Oh how I hated gym class, those horrible bloomerish white gym suits, that always turned kind of yellowish if you accidentally washed them in clorox. I was lousy at everything except ring toss, which no one these days has ever even heard of. Supposedly it was invented for people to play on decks of ships, like tennis except without the ball which would bounce and go over the edge. I could make a mean serve with the rubber ring, it would wobble like crazy and no one could catch it. I had to take gym in college every year unfortunately. It brought down my grade point considerably because I skipped it so often. And the locker rooms were exceptionally painful experiences, I was super skinny and had no breasts while all the girls around me were voluptuous. I learned to change my clothes without revealing much. And the shower part was done by just wetting my arms and legs somehow. We had monitors that made sure you showered. Sick.

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  25. Jeff (the mild-mannered one) said on January 25, 2012 at 11:40 am

    Brian, your #1 comment was dead on.

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  26. Connie said on January 25, 2012 at 11:52 am

    Two years of mandatory high school gym meant I never made the honor roll until junior year. Gymnastics was hopeless, I just fell off the balance beam over and over. Blue gym suits freshman year, self provided t-shirts and shorts sophomore year.

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  27. Jeff Borden said on January 25, 2012 at 12:04 pm

    Regarding President Obama, I wish he would toughen up. As noted by others, when he draws a bead on a particular issue and brings some passion to it, he can be galvanizing. But otherwise, he is a well-spoken but ultimately disappointing lecturer. He has played the role of the sensible professor thoughout his term while the Republicans in Congress have been tossing spitballs at him since Day One.

    Congress has a worse approval rating, by far, than Obama. The negatives on Boehner, McConnell, Cantor and the other obstructionists are low. The electorate is fed up with business as usual. It’s long past time for Obama to be attacking the party that led us to this juncture and now wants another chance to clean it up while protecting their wealthiest benefactors.

    As military folks would say, the modern Republican Party is a “target rich” environment, dominated by hateful, atatvistic blowhards and lotion boys to the rich. Bash the ever-loving shit out of them –day after day– please.

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  28. Dexter said on January 25, 2012 at 12:08 pm

    Some guys were issued a pass back in the mid-1960s when I had gym classes. Some guys should have been issued a pass. I always felt sorry for the two kids who always had straight-out erections in the group shower area. They couldn’t help it I suppose. Nobody harassed them or called them queer, and I really hadn’t thought about it until today’s thread. One kid in my brother’s class simply would not undress in front of boys. He was expelled and then someone with compassion went to the school board and just let him take another study hall. He’s in his mid-sixties now and last I heard he’s still gay and living with a man. People were very cruel at times back in those days.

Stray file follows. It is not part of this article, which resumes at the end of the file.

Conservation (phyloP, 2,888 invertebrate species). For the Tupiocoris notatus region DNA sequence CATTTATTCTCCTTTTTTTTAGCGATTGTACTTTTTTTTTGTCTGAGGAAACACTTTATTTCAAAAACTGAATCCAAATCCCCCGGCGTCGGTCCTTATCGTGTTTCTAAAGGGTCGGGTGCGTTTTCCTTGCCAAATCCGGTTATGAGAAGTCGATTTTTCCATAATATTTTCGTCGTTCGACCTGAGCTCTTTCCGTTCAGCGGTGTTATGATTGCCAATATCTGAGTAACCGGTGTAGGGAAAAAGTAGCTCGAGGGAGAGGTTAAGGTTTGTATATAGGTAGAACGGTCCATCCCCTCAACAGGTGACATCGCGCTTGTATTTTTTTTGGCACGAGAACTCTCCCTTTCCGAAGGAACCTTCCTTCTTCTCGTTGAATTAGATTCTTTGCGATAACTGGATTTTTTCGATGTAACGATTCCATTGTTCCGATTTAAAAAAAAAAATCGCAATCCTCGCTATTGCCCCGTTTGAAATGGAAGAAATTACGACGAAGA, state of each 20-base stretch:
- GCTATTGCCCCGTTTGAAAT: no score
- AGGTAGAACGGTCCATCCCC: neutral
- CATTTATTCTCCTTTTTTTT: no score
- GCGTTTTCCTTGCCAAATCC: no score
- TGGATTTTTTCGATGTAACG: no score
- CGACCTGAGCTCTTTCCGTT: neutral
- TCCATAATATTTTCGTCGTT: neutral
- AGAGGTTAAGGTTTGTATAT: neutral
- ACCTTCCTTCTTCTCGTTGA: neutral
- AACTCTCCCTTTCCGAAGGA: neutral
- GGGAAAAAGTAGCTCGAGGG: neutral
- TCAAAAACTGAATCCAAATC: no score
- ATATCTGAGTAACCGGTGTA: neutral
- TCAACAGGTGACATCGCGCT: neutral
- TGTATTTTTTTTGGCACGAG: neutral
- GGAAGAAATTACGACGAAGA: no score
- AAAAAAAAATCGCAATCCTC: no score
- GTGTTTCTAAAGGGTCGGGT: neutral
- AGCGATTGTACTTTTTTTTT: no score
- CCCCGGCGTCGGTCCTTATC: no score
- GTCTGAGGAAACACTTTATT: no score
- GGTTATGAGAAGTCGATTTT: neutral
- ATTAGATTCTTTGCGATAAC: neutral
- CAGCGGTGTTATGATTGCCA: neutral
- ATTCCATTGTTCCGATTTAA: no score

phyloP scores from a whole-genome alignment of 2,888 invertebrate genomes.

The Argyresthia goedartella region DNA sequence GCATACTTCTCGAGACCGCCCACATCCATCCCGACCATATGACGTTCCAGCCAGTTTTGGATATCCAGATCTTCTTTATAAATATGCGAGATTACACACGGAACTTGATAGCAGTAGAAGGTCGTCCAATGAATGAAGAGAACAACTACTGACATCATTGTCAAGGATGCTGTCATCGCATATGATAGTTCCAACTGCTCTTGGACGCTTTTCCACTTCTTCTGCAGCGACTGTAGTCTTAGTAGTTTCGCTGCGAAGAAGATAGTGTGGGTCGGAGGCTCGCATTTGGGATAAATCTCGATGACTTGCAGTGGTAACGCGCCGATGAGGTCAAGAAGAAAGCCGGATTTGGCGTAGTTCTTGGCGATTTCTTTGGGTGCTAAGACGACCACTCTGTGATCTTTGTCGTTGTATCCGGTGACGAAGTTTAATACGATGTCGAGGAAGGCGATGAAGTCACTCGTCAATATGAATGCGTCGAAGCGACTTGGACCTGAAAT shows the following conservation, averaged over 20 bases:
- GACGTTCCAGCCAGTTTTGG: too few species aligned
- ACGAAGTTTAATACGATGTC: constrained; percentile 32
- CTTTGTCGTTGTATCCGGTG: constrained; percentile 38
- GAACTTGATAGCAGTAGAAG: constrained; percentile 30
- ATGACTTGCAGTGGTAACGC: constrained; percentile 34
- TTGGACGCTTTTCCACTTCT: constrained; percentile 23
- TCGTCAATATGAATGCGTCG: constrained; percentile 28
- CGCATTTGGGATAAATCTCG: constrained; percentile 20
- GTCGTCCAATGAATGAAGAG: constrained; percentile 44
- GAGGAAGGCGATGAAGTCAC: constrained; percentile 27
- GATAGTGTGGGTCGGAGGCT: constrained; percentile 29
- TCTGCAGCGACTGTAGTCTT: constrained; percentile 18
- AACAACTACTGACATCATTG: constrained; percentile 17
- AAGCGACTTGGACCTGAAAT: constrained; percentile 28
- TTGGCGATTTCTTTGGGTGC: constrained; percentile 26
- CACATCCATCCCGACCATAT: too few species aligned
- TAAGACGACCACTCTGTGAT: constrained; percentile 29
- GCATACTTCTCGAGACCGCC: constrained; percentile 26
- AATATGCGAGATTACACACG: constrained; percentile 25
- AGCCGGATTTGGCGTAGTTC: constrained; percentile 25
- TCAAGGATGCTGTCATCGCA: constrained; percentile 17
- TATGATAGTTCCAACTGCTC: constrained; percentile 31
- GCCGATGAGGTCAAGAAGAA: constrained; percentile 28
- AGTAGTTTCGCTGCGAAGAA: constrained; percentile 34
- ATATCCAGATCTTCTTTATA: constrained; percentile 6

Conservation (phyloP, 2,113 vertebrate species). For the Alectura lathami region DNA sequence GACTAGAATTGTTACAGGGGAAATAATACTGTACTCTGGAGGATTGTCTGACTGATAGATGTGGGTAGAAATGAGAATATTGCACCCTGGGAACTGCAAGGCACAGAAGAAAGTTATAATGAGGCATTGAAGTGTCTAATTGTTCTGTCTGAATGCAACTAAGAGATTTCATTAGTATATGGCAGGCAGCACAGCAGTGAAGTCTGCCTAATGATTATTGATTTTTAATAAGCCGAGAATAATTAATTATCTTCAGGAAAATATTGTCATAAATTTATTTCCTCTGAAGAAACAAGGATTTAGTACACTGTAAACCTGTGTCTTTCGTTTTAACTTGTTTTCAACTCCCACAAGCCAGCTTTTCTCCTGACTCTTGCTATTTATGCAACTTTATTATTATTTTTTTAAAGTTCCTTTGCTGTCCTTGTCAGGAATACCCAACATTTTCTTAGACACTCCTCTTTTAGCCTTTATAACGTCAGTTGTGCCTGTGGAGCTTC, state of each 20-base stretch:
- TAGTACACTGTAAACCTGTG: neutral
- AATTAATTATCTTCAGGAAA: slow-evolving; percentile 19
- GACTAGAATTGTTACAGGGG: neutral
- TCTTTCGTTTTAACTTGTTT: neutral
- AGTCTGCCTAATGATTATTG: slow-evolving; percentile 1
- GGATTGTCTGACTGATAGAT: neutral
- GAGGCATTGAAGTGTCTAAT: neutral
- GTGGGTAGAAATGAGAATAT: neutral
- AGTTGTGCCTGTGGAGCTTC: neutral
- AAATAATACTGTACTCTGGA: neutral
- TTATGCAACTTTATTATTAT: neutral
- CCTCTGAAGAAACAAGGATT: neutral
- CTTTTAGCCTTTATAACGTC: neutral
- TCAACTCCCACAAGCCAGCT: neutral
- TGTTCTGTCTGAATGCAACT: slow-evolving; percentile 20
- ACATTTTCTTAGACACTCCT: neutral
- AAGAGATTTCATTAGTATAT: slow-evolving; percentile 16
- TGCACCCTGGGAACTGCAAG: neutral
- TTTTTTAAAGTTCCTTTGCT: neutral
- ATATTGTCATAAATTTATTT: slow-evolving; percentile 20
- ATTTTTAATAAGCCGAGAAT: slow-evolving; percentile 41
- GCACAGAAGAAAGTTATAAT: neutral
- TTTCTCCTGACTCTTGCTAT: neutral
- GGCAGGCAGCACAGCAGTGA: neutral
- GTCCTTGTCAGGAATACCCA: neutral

I was a ball player and I killed in gym-class basketball and softball and dodge ball and soccer, but climb that fucking rope to the ceiling in three point eight seconds like the nerds could do? I only could get one foot off the floor. You know those ascending peg boards? I never made it to the top. Endomorphs have no arm strength. I know.
    Once a year we played co-ed volleyball. Everybody enjoyed that.

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  29. Julie Robinson said on January 25, 2012 at 12:11 pm

    Oh Connie, you just made me think about my mom, who was her high school valedictorian but never made a perfect GPA, and all because of gym class!

    We had been to House on the Rock when I was a kid, and I thought it would be fun to go back because I was remembering the architectural details. We found out they had added room after room of monstrosities–ancient weapons, weird musical instruments, and look, here’s a carousel that your kids aren’t allowed to ride. There was no way out but through and it was taking hours, instead of the 45 minutes we had planned right before lunch. We ended up faking an illness to finally get out of the place.

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  30. caliban said on January 25, 2012 at 12:15 pm

    State of the Union lite. Platitudinal fat removed. More actual substance her than I think is usual for these affairs.

    Not that the guy means dick anymore: Santorum’s rank and shameful betrayal of American military veterans. Now how would fundagelical chickenhawks excuse this disgraceful behavior?

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  31. Bob (not Greene) said on January 25, 2012 at 12:30 pm

    Mark, that sure is quite the gym.

    However, I bet you didn’t have to do this: Naked swimming in gym class. All boys school. Pretty common in Chicago in the old days. My school held onto it into the 1980s. Luckily I was on the swim team (we practiced with suits on!) and athletes in season got to swap out gym for a study hall. So I hardly ever had gym to worry about.